For the last few weeks, I have been both excited and terrified at presenting an hour long introduction training on autism to my coworkers. There are several reasons for the fear: I haven’t been in the company long, I barely know my coworkers because we are rarely in the office, and because I tend to procrastinate. The biggest fear, however, is the fact that my view on autism is a bit different from the current trend.
In the training, I will not call it a disease or disorder. I prefer the word condition (if that). I understand that this statement alone could get me on the wrong side of some, but if that offended you, you should probably stop reading now. To me, autism is a state of being and experiencing the world, not a disease that must be eradicated as soon as possible. I think autism is seen by too many as dealing with a broken clock that needs to be fixed. In my eyes, we just need to understand that it is a different type of clock…but it is still a clock, and a working clock at that.
A former supervisor of mine from years ago gave the team the “Trip to the Netherlands” story: Imagine you are getting ready for your first trip to France. You are beyond excited, and you are planning it to the letter…where you’ll go, what you’ll see, what food you have to try, etc. Finally, the day comes and you hop on the plane, almost giddy. Of course it is a long flight, so you fall asleep. When you wake up, you sit dumbfounded as the attendant declares “Welcome to the Netherlands!”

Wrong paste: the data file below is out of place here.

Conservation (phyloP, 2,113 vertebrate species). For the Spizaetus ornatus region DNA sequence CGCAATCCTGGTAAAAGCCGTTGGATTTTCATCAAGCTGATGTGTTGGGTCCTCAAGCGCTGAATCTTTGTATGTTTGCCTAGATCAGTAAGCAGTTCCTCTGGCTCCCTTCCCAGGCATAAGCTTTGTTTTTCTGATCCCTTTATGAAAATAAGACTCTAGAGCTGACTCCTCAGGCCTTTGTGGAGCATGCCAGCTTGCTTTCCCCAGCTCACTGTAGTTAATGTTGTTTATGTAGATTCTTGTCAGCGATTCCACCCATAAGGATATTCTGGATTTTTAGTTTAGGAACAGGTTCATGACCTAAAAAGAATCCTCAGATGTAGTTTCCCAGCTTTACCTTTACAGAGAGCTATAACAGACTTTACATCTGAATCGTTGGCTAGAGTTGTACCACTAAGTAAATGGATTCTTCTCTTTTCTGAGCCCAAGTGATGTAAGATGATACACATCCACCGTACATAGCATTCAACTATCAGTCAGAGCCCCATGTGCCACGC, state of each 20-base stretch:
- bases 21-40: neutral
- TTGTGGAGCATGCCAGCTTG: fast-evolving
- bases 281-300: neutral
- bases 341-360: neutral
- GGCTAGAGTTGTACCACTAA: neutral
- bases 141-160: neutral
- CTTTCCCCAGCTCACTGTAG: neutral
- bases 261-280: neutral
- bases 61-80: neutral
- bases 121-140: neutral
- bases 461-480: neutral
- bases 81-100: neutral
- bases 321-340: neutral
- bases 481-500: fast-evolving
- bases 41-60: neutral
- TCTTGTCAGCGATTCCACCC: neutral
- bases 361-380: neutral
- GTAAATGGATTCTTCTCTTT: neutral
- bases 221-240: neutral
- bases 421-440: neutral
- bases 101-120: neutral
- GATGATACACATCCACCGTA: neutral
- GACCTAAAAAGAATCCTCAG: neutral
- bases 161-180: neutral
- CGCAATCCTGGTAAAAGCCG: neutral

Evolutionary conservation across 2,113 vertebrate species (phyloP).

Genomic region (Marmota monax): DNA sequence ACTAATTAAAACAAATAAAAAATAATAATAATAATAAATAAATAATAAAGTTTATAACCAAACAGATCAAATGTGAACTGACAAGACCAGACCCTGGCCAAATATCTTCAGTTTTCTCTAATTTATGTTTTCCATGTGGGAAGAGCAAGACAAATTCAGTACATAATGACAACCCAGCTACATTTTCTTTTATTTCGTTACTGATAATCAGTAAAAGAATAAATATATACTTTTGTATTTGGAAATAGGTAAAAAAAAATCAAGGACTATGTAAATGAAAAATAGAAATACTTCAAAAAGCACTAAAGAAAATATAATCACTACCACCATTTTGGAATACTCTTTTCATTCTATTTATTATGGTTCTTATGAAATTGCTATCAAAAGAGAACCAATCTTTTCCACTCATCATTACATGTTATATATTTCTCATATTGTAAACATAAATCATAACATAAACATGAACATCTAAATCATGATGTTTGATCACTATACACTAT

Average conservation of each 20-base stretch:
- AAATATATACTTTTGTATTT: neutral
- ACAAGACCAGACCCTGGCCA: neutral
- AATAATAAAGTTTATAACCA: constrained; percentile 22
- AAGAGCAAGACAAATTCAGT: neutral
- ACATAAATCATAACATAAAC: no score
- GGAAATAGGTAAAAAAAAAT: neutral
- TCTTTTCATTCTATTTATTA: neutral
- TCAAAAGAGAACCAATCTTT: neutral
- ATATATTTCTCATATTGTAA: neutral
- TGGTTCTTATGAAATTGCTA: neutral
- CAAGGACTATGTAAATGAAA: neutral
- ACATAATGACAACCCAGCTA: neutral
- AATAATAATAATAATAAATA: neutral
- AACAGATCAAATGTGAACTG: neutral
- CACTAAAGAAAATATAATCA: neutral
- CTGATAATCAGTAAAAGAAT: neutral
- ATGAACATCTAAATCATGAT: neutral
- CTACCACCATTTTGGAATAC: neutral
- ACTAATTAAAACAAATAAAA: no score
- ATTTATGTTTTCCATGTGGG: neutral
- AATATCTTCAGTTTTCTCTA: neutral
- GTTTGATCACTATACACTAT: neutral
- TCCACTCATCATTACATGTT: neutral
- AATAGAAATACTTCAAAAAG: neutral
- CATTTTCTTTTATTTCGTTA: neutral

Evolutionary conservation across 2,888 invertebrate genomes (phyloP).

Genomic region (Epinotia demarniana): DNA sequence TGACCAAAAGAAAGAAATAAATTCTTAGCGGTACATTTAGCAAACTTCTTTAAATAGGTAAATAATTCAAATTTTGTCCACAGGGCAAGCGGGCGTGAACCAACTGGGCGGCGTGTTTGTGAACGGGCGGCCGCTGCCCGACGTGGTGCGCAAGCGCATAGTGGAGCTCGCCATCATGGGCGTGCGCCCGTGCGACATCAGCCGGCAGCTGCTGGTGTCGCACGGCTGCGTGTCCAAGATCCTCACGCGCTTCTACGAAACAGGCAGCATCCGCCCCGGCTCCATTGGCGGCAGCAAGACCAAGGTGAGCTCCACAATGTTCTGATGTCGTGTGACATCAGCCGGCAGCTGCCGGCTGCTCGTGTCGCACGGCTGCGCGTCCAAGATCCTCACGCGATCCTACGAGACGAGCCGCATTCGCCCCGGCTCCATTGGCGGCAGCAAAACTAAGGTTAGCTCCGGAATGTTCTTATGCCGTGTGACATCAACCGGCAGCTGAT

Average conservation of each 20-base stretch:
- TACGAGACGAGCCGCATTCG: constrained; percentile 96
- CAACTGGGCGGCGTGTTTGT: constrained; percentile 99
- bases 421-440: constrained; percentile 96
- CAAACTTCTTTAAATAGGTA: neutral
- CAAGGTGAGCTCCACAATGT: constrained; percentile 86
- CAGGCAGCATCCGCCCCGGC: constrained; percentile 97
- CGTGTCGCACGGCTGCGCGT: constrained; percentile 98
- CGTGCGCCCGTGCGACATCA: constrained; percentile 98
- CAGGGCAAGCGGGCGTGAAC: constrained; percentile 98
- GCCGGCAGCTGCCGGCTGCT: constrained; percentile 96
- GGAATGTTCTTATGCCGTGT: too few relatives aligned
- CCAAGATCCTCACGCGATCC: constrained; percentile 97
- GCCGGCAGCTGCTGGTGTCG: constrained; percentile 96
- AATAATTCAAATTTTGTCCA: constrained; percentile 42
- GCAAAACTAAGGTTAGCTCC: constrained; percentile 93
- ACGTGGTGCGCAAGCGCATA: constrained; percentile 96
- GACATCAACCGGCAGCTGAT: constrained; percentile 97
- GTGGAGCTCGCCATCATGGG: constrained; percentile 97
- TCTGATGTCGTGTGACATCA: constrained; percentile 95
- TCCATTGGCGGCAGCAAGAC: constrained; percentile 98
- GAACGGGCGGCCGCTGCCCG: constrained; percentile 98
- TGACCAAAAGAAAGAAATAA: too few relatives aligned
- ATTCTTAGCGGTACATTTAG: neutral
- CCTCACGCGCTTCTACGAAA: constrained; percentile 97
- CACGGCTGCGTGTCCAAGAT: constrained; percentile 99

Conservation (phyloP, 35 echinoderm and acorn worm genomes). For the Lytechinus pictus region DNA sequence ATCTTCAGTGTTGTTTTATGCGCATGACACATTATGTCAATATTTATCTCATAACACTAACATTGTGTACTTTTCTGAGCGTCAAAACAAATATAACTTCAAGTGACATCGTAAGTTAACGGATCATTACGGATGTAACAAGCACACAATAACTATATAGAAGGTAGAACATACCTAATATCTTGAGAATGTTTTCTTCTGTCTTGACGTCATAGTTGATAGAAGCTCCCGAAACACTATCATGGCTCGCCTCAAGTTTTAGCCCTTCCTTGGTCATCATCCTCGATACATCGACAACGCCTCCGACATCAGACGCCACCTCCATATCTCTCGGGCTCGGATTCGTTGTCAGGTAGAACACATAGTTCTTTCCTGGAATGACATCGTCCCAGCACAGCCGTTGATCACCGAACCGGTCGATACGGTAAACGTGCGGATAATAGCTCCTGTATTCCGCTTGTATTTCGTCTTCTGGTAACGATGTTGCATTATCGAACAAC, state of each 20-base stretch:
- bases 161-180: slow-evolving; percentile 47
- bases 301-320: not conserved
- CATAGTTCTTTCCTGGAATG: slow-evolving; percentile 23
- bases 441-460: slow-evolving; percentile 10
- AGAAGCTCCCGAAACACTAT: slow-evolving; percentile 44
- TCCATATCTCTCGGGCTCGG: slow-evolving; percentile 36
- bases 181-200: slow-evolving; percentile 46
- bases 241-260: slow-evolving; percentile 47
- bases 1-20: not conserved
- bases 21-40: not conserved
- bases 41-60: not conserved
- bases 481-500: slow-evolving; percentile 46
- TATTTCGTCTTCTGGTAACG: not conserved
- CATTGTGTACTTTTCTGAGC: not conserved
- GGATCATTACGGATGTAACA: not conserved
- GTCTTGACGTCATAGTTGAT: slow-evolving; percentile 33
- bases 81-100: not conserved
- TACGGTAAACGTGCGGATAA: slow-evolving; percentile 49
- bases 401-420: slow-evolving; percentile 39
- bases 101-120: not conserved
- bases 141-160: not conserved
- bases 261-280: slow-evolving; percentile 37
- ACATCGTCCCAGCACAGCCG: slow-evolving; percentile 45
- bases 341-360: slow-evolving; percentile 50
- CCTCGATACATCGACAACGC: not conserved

You immediately go to the ticket counter after you deplane; there has to be a mistake. You spend the next hour or so fussing with several people, but there is no use. You are in the Netherlands, and you’re not getting to France anytime soon. Somewhat begrudgingly you start to explore the region. As you travel, you begin to see amazing things in this country: the landscapes, the food, the people. You find yourself enjoying more of the experience than you thought you would. While it was a bit of a shock at first, you have been introduced to a new country and a new view of the world.
This is the general idea I want my coworkers to have about autism when the training is finished. While we don’t currently work with this population at this job, we may eventually (they are considering starting an autism program), and I want to see an open, Netherland mindset when that happens.